Got your attention? Good. The truth is, there is no such thing as the perfect technician pay plan. There are countless ways to create any pay plan. I’ve heard all the claims and opinions, and to be honest, it’s getting a little frustrating. Claims that an hourly paid pay plan cannot motivate. That flat rate is the only way to truly get the most production from your technicians. And then there’s the hybrid performance-based pay plan that many claim is the best.
      At a recent industry event, a shop owner from the Midwest boasted about his flat-rate techs and insisted that this pay plan should be adopted by all shops across the country. When I informed him that in states like New York, you cannot pay flat-rate, he was shocked. “Then how do you motivate your techs” he asked me.
      I remember the day in 1986 when I hired the best technician who ever worked for me in my 41 years as an automotive shop owner. We’ll call him Hal. When Hal reviewed my pay plan for him, and the incentive bonus document, he stared at it for a minute, looked up, and said, “Joe, this looks good, but here’s what I want.” He then wrote on top of the document the weekly salary he wanted. It was a BIG number. He went on to say, “Joe, I need to take home a certain amount of money. I have a home, a wife, two kids, and my Harly Davidson. I will work hard and produce for you. I don’t need an incentive bonus to do my work.” And he did, for the next 30 years, until the day he retired.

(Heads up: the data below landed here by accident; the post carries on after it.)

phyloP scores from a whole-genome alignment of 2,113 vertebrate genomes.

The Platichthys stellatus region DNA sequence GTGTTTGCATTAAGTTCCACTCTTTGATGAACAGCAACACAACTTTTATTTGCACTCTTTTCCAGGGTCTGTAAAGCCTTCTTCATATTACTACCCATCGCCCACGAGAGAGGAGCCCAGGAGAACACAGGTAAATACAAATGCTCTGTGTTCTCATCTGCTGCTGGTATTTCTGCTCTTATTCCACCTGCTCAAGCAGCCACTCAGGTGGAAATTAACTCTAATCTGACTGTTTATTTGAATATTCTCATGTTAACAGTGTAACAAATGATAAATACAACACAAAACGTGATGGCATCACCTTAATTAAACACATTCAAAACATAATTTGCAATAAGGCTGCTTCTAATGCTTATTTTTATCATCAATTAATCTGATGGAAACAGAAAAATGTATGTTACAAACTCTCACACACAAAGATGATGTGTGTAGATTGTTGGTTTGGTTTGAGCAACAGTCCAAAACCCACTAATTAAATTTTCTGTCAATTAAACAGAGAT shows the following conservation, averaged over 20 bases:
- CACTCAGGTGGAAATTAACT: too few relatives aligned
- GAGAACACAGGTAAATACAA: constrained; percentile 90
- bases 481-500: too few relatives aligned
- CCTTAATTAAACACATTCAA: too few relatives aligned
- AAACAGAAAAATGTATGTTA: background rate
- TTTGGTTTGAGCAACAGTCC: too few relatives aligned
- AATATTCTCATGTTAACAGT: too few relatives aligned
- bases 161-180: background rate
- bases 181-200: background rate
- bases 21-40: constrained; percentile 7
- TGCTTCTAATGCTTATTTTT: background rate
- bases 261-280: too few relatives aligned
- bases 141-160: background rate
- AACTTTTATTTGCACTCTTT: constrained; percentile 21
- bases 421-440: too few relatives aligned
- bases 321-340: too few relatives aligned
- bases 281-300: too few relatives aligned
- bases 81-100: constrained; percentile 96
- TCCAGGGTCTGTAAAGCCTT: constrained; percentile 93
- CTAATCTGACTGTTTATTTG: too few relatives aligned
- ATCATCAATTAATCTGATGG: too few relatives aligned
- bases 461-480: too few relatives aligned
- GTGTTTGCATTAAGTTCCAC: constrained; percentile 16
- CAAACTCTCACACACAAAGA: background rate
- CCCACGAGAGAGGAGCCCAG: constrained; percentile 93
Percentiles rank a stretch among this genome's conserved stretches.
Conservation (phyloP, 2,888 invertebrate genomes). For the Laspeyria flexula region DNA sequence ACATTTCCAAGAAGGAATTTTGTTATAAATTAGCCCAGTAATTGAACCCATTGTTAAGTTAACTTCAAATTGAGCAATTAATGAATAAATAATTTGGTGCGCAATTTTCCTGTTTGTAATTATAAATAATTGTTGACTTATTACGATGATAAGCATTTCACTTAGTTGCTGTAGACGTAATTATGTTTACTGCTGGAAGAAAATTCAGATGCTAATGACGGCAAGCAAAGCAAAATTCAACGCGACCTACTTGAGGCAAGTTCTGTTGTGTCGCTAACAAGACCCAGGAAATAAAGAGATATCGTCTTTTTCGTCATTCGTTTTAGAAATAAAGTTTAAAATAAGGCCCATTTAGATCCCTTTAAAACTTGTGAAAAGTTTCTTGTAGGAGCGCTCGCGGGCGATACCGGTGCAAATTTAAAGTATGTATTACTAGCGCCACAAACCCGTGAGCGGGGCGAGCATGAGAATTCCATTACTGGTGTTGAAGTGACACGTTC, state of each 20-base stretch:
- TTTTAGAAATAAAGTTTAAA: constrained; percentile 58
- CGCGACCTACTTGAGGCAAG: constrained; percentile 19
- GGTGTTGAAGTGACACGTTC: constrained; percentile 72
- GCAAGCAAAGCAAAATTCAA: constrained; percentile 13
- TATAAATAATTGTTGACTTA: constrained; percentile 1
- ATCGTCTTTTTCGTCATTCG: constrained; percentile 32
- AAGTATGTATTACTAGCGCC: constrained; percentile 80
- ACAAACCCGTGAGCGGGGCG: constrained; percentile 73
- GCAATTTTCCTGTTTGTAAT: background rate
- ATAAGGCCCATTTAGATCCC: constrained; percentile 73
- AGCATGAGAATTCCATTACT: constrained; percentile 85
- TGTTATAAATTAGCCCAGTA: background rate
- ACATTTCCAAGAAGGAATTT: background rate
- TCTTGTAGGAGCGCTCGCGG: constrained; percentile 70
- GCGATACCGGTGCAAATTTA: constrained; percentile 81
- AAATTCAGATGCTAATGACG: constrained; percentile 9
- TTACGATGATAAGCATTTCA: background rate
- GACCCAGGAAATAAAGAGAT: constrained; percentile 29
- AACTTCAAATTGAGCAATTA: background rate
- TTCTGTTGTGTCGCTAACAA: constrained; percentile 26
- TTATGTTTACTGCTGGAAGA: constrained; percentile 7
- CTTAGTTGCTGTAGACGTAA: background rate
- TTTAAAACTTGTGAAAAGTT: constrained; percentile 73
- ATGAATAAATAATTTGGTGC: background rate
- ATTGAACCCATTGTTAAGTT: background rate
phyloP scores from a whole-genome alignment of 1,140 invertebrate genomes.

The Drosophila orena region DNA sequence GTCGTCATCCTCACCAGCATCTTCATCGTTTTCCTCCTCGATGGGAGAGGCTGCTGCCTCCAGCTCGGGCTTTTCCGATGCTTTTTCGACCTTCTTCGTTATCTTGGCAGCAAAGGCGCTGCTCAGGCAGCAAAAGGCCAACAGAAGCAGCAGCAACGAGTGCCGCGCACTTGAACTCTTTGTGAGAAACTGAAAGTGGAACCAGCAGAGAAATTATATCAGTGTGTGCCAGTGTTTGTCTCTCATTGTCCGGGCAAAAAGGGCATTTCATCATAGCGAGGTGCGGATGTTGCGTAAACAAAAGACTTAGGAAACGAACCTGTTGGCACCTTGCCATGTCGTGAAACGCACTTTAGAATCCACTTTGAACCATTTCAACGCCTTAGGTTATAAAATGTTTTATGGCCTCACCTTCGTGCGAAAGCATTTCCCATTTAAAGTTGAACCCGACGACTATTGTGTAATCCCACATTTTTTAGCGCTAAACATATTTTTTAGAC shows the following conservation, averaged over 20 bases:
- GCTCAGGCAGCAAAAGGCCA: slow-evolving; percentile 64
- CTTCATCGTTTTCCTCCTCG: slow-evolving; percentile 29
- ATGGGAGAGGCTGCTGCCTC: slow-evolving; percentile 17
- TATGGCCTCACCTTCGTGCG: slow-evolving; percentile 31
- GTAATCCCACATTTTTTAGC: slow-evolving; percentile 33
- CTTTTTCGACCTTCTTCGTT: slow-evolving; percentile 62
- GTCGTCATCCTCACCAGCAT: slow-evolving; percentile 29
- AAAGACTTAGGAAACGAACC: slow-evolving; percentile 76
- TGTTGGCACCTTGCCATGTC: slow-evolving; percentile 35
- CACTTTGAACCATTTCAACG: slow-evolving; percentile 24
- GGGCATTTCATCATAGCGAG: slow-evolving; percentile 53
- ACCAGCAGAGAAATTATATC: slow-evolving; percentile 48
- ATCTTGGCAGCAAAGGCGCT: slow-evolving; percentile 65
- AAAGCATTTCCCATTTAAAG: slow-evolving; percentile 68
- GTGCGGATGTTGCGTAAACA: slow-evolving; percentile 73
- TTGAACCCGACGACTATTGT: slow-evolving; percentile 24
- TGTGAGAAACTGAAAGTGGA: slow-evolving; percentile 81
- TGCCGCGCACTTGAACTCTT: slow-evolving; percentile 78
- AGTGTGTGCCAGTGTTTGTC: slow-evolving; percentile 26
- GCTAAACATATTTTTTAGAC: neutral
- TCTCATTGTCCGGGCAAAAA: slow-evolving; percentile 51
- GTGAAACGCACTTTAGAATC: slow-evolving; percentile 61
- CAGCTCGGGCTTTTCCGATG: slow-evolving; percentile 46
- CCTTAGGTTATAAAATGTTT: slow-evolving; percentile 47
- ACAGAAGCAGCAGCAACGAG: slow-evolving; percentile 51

Everyone is entitled to their opinion. So, here’s mine. Money is a motivator, but not the only motivator, and not the best motivator either. We have all heard this scenario, “She quit ABC Auto Center, to get a job at XYZ Auto Repair, and she’s making less money now at XYZ!” We all know that people don’t leave companies, they leave the people they work for or work with.
      With all this said, I do believe that an incentive-based pay plan can work. However, I also believe that a technician must be paid a very good base wage that is commensurate with their ability, experience, and certifications. I also believe that in addition to money, there needs to be a great benefits package. But the icing on the cake in any pay plan is the culture, mission, and vision of the company, which takes strong leadership. And let’s not forget that motivation also comes from praise, recognition, respect, and when technicians know that their work matters.
      Rather than looking for that elusive perfect pay plan, sit down with your technician. Find out what motivates them. What their goals are. Why do they get out of bed in the morning? When you tie their goals with your goals, you will have one powerful pay plan.